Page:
Everyone kinda does their own thing from here, and Karen decides to take a bath. During which she falls asleep and has some bathtub dream sex with the ghost of Chakabazz, and wakes up to none other than Uncle Melvin staring at her! That’s the universal symbol for GET OUT AND FIND AN ADULT YOU CAN TRUST! She dissolves into horrible cramps, and chews on some roots given to her by one of the other Elders, but they don’t do much for the pain, they’re basically tenderizing her insides for the propagation of her family line via more freaky ghost relations.

From here it’s a mess; everyone comes under attack by African warriors, they can’t decide whether to stay in the house or in the car, Lilly drives away only to crash, then the remaining four run back into the house, Lilly’s mom makes a surprise appearance and screams about them not going to take her baby, at which Uncle Melvin laughs creepily and that’s the last we see of her. Everyone else hides in the car, and they try to drive off until they come across Lilly’s car, then find the body of poor Martin in the back and start running through the forest. Simpson breaks a leg and is being dragged by the rest on a makeshift litter, and they stumble across a bonfire and a full-on ritual.

The Elders summon the spirit of Chakabazz to come and take his sacrifice, and soon all we’re left with is Henry and Karen locked in a room in the main house. Henry is busy writing an email to tell the story of what’s happening, when Karen, all hopped up on Chakabazz, takes an axe to his cranium. THEN THE MOVIE ENDS!! OH, CURSE YOU, ABRUPT AND SORTA AMBIGUOUS ENDING!

Through all of this, the tragedy is that the story is awesome, but the movie was ploddy and boring in parts; too much plot got in the way of the story. It’s still worth a watch once or twice!

We’ve got 3 breasts, 1 beast, and 5 quarts blood; head-hacking, creepy uncle lurking, bathtub nookie, drunken ritual dancing, root eating, leg snapping, knife-fu, throat cutting, head on a stick, hatchet-fu, face slapping, spirit summoning,  cannibal ghost relatives, 6 dead bodies.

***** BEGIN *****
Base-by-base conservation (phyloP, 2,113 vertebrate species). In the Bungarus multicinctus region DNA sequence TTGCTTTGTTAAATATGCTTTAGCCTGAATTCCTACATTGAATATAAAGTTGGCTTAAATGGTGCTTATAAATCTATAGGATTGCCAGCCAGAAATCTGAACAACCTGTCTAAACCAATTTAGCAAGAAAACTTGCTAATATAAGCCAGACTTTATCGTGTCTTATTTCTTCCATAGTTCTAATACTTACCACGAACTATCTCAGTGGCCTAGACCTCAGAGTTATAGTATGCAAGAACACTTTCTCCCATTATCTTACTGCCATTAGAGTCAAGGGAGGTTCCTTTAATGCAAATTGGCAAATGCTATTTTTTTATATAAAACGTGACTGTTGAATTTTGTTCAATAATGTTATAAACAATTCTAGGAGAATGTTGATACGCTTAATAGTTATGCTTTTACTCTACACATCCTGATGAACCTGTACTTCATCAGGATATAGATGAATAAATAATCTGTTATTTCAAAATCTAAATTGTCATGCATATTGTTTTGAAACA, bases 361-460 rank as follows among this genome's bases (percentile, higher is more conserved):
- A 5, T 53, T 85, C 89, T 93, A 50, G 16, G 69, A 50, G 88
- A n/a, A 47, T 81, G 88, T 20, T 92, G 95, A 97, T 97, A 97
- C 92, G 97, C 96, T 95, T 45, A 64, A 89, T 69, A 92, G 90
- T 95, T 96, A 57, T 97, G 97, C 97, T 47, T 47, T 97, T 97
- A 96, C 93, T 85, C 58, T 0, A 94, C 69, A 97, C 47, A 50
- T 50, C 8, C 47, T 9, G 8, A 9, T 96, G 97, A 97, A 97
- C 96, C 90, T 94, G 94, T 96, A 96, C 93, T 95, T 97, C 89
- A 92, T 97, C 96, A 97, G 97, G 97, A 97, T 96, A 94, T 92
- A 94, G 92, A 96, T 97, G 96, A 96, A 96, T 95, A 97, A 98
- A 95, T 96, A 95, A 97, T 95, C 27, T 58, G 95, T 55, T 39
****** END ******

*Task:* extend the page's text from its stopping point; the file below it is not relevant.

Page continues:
Comments Off on “April Fool’s Day” Rest Stop Review Edition

Hi, I’m Mary O’Reilly O’Toole O’Shea…April fool’s! It’s Donna Bleed! I’ve never been too good at pranks, never have needed to be. After all, there are many ways of being clever! Our flick for tonight, in case you hadn’t guessed is April Fool’s Day!

Muffy St. John has invited her closest friends to her island mansion for a weekend getaway on Spring Break. We get introduced to Nikki right off the bat, she’s the sassy, sexy one; then Chaz, the cute artistic womanizer; Arch, the hunky jock who’ll sleep with anything that has a pulse; Kit, the good girl; Nan, the nerdy prude; Hal, the gold-digger; Rob, the sensitive guy; and Skip, Muffy’s distant cousin.

Skip and Arch are playing mumbledy-peg when it all goes wrong. Don’t throw knives, kids! Rob and Buck dive in to the rescue, but oh! It turns out to be a prank! Skip and Arch cooked up a fake knife and a blood bag without anyone noticing! Buck the deckhand decides to stay in the water to tie the ferry to the dock, but Captain Cal drives it right into him, and Buck’s face meets the propeller. A lot of screaming and blood, but luckily, Sherriff Sam is right there on the scene, whisking Cal and Buck off to the hospital, and making sure the yuppies know to stay put on the island. (The island that has no way off of it, aside from the ferry that now has no captain, but we’ll overlook that)

Basically, what we have here is the flower of over-privileged 80’s college students out to take over the world, and who have no idea what they want to do with their lives, trapped in a mansion that’s been rigged to annoy and upset them. They have special party favors hidden in their rooms and the one in Nan’s sends her into a pure-d tizzy; a tape of a crying baby hidden in her closet, hinting at some dark past.  Nikki has a drawer full of S&M gear, and everyone else is confused and mildly put out by theirs. Arch goes on a great nookie hunt, and stumbles in on Chaz and Nikki in a position that the doctor from Human Centipede would be proud of. I’ve never seen anyone make the sign of the triple-gilled anteater like that before or since.